I woke up. The man was there, and he uncuffed my hands. “Your cell phone is in your car.” He told me. “Here’s some water. I survived it and now you have, too.”

 

Take Care,

Mike611qUr6copL._SX425_

Church

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Back in the mid-1990’s, a friend of mine emailed me an incredibly ridiculous and obviously fabricated story about an “atheist college professor” and a student. I can’t remember the story, and I refuse to look it up, but gist of it was the college professor was challenging the faith of the student, a miracle occurred and everyone fell to their knees and prayed.

The story listed no names, no dates, no facts at all, and was vague in all regards to anything at all that might have defined more clearly when and where and who. But it was my first encounter with the the “atheist college professor” stories. There’s quite a few now.

Yesterday, I took Mama to church, and I went in hoping that for some sort of social contact for Mom. About ten minutes deep into the sermon, the preacher said, “how are we going to send children to face the ‘atheist college professors’?” and I nearly walked out.

My hostility towards religion in general, and towards Christianity in particular, is certainly a function of my personal disdain for the systemic methods of the used car salesman techniques employed by those who practice Christianity. But used cars are sold each day. It’s an effective practice, and because religion is a very profitable business, it is to be expected to find such. That my grandmother’s religion, my mother’s mother, has been turned into a commercial enterprise for men and women who have repackaged it and sold it, as a commodity, and turned churches into spiritual Wal-Marts, is more than enough for me to treat the religion itself, and the people who pretend to practice it with utter contempt.
But this goes much deeper than that. We live in a time where people openly believe the world is flat! A thousand years or so has passed since that issue was settled, yet even as we speak there’s a professional basketball player who goes in front of a national audience on social media and espouses the deepest sort of nonsense and people believe him.
Growing in popularity, is the concept that ignorance is a virtue, and belief, in and of itself, when taken to heart without substantiation or the slightest hint of evidence to bolster it, is a virtue. Worse, infinitely worse, there’s a disdain for anything educational. It’s as if the process of education itself, at any level, for any reason, is somehow heretical, or blasphemous.
This is dangerous to the extreme when dealing with people who, because they read something on the internet, believe vaccines cause a variety of maladies, including autism on children, even though there is a wealth of evidence to the contrary. Now, in the year 2019, measles, a disease all but eradicated through the use of vaccines, is spreading again. The “my beliefs are sacred even to the detriment of society” movement is gaining strength, even as it sickens and kills.
In 2006, a woman accused members of a sports team of rape. It was an easy thing to believe, that a group of young, privileged, white men, drank themselves into attacking a woman. But the DNA evidence said otherwise. The woman’s story unraveled further when one of the young men she positively identified was shown to be absent from the scene of the crime entirely. Yet when interviewing other students at Duke, this response was recorded, “That DNA stuff is just crazy, who believes it?”

We are training our citizens to choose their reality based on belief, and belief alone. What feels good, what sounds right, and what we have always thought was true, is, simply because we think it is so. Those who teach, instruct, and offer systems of thinking that counter or contradict are messengers of evil and are to be distrusted. Volume, yelling, screaming, drowning out an opponent with obscenities or untruths, intentional or not, is considered a proper method of debate. Any source, regardless of its content or origin, is considered doctrine, as long as it agrees with a beloved assertion.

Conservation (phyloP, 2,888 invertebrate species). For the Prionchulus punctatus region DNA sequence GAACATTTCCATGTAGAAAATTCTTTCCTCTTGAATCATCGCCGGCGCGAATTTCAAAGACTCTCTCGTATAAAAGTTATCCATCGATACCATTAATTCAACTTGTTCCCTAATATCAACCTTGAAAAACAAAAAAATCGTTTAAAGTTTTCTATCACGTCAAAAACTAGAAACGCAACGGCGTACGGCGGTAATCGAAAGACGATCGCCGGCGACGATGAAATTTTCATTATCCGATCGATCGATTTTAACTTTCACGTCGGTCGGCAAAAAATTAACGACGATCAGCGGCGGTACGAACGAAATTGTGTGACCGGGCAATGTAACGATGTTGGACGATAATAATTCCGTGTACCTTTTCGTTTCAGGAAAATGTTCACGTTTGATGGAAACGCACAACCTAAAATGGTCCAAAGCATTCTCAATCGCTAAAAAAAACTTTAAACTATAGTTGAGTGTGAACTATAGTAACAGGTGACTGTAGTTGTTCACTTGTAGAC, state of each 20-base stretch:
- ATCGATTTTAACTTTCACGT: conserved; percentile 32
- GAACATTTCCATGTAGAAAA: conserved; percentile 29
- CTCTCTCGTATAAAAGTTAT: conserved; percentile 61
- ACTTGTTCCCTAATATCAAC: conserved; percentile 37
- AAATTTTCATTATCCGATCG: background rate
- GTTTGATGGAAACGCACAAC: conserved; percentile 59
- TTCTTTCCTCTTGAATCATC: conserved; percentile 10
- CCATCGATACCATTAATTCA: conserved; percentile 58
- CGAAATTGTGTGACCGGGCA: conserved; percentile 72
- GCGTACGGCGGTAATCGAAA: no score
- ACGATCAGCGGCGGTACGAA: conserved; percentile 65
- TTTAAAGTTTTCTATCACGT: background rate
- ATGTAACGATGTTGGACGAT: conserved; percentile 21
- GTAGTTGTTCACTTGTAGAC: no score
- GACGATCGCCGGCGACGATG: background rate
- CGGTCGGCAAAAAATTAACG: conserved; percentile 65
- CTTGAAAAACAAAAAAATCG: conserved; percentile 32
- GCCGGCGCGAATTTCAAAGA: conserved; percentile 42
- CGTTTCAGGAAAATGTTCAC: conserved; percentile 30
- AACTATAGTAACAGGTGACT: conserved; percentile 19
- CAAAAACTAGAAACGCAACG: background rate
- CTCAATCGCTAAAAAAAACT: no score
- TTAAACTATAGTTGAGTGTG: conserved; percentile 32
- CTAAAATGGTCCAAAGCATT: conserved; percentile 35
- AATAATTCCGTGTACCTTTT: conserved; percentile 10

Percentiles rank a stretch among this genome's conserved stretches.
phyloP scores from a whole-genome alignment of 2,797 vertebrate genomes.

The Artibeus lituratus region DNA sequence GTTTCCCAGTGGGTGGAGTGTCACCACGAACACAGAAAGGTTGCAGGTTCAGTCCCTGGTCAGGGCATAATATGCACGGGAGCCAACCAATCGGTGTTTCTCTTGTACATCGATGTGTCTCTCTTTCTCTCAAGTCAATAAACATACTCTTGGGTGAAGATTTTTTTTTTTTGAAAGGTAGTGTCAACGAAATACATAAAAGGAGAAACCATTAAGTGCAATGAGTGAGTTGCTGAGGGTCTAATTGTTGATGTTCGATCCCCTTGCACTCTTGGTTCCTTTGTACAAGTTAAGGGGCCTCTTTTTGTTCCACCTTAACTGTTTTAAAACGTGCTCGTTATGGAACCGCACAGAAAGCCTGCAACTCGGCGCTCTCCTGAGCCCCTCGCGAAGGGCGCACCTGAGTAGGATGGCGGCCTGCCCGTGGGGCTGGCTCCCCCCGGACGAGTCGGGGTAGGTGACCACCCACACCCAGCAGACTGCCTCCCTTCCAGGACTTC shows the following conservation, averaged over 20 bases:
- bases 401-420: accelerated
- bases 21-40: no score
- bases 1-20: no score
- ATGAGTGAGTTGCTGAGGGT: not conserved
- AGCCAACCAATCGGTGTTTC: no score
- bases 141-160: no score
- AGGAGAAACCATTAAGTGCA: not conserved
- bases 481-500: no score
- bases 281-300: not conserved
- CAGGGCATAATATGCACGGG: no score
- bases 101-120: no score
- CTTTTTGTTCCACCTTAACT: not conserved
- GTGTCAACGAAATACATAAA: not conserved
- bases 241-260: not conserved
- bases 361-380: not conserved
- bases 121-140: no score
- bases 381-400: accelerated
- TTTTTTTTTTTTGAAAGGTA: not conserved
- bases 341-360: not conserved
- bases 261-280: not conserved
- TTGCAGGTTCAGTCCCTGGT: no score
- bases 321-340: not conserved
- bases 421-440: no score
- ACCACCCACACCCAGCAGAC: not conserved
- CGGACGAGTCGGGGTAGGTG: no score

Were there a simple fix, some national realization of peril even, there might be hope. But the money to be made off of the ignorant drives the desire to make sure it continues. If a man has no idea how a car operates, then by looks and how it makes him feel alone are selling points. He’ll shell out hard earned money for transportation regardless of its quality. Likewise, if you can convince a populace that education, critical thinking, facts, evidence, and peer reviewed research, all of it, is equal to belief, then you can sell them any other idea, at a premium.

We aren’t going to send our children to face “atheist college professors”. Increasingly, higher education is for those who can afford it. The rich can buy their way in, and you have to think, buy their way through, universities. This is a cycle which circles; only those who can afford college can go. Those who can go make more money than those who cannot. We’re left with less educated citizens, and worse, citizens who distrust education. I shouldn’t have to tell you what it means to have an electorate whose means of selection has nothing at all to do with how educated they are.

There isn’t a way out of this. We can’t simply wake up one day and start valuing education and critical thinking and hope people are going to flock to it because it’s a good idea. Ignorance has become a sellable condition. People will pay to become less knowledgeable. They will give money to other people who tell them education is wrong and thinking is dangerous. Our society is being sown with ideas that are unprovable, and even if they are disproved, evidence can simply be labeled as “fake news” and ignored. Go with what feels good. Believe what makes you happy. Read only from sources that agree with you. Listen to only what you’ve learn before, like your favorite music, because you like it.

What I heard in church yesterday was passive aggressive hate speech wrapped in fear mongering, by a used car salesman who told a willing audience his beliefs were what they needed to buy. The number of people willing to pay for this sort of thing will teach him to repeat it.

Take Care,
Mike